A few promising innovations are underway driven by research at organizations such as Intel Labs, providing an early glimpse of technologies that could make their way into the enterprise within five years. Neuromorphic computing, a new brain-inspired architecture, is finding early applications for edge usages in robotics, manufacturing and health care. Optical technologies in data centers are solving for the limits of electrical I/O. The field of integrated silicon photonics research is showing tremendous potential for future data centers that will be connected by light. Security innovations such as secure federated learning and fully homomorphic encryption will mature over the next few years, addressing many of the barriers around secure data sharing that limits us today.

At Intel Labs, these are just a few of the many computing challenges our team of researchers is focused on with a goal to commercialization, so technologies born in our Labs can ultimately scale for broadest societal impact.

Raj Hazra

SVP of Corporate Strategy and Communications at Micron Technology

The data-centric era has ushered in a new opportunity to tap data for business growth, but many companies continue to struggle to transform mounting data stores into competitive advantage. While much of this struggle relates to implementing a fundamental organizational data strategy, companies have also been limited by underlying infrastructure impediments to effective analysis of those large amounts of data. The computing architecture that ushered in the client server era and was honed for the agility and scale of the cloud has relied on a balance between compute, memory, storage and I/O that has served traditional enterprise applications well. At Micron, we have long foreseen this fundamental architectural challenge. So, we have turned to our own technology innovation across traditional DRAM and NAND storage products, as well as emerging technologies, to break through with new levels of capacity, performance and latency reductions.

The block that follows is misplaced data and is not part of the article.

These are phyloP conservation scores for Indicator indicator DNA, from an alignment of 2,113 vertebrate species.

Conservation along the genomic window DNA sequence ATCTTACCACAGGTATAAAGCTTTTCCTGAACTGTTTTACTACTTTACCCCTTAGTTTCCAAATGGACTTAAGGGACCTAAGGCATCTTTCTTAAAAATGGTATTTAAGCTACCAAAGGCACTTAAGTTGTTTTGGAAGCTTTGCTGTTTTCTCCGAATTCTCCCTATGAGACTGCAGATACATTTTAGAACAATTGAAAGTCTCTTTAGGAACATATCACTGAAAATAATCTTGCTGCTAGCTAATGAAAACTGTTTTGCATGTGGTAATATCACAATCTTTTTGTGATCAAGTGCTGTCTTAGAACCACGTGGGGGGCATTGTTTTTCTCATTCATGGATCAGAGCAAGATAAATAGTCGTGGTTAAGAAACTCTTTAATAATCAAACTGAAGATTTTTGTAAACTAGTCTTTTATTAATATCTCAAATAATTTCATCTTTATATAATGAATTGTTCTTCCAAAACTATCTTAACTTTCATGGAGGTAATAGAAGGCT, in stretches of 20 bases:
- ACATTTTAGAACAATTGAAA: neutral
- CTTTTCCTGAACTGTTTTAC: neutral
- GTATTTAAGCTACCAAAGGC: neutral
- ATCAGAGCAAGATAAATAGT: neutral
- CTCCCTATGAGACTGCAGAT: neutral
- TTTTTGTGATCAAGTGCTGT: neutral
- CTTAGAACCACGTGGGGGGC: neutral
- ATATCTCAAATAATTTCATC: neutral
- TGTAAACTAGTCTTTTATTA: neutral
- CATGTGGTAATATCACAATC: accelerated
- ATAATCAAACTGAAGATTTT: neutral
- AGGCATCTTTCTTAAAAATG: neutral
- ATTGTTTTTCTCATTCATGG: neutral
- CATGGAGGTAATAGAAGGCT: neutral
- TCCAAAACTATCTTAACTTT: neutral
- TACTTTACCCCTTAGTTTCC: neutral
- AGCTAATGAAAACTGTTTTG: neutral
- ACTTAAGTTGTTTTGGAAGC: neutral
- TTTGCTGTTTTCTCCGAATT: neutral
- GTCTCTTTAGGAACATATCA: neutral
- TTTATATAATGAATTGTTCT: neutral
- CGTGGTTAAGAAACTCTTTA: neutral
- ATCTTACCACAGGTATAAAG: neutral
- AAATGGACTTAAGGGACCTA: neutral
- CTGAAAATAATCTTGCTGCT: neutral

We've been delighted to see the real value of this innovation emerge as we've worked with leading partners to test application performance with the capacity and speed delivered by a 3D XPoint-based Micron X100 SSD. For example, Micron engineers have tested the X100 performance against the leading cloud database, MongoDB. The results have been outstanding, with best-in-class performance with at least a 30% performance improvement using an X100-fueled platform. In the coming five years and beyond, we can't wait to deliver this next wave of data-centric innovation and see how enterprises use this technology to deliver business growth.

Learn more here

Michelle Zatlyn

Co-founder & COO at Cloudflare

The hybrid work model has accelerated a huge shift from legacy, on-premise hardware to cloud-based services that can power and secure the work-from-anywhere economy. Increasingly, we'll see companies adopting a Zero Trust framework to secure their remote workforces, which means that organizations do not automatically trust any requests to corporate data or resources, and instead, verify every attempt to connect to corporate systems before allowing them access.

The old castle and moat scenario for business security — "Here's our castle, we're going to protect it with a moat around it" — doesn't work when your users are located everywhere. Companies must take a user-first model and understand who each user is to evaluate whether or not they can gain access.

Businesses of all sizes now understand the need to migrate to a more secure approach. According to a recent Forrester report, 76% of businesses today say their organization's security approach is "antiquated" and that they need to shift to a Zero Trust framework. With a globally distributed workforce, companies now have as many "offices" as people — so clunky on-premise systems designed to protect now empty offices no longer cut it.

Matt Murphy

Managing Director at Menlo Ventures

Enterprise computing will become less reliant on Moore's Law in the coming years but will still continue to benefit from it. Software, on the other hand, will define and pace the innovation race going forward.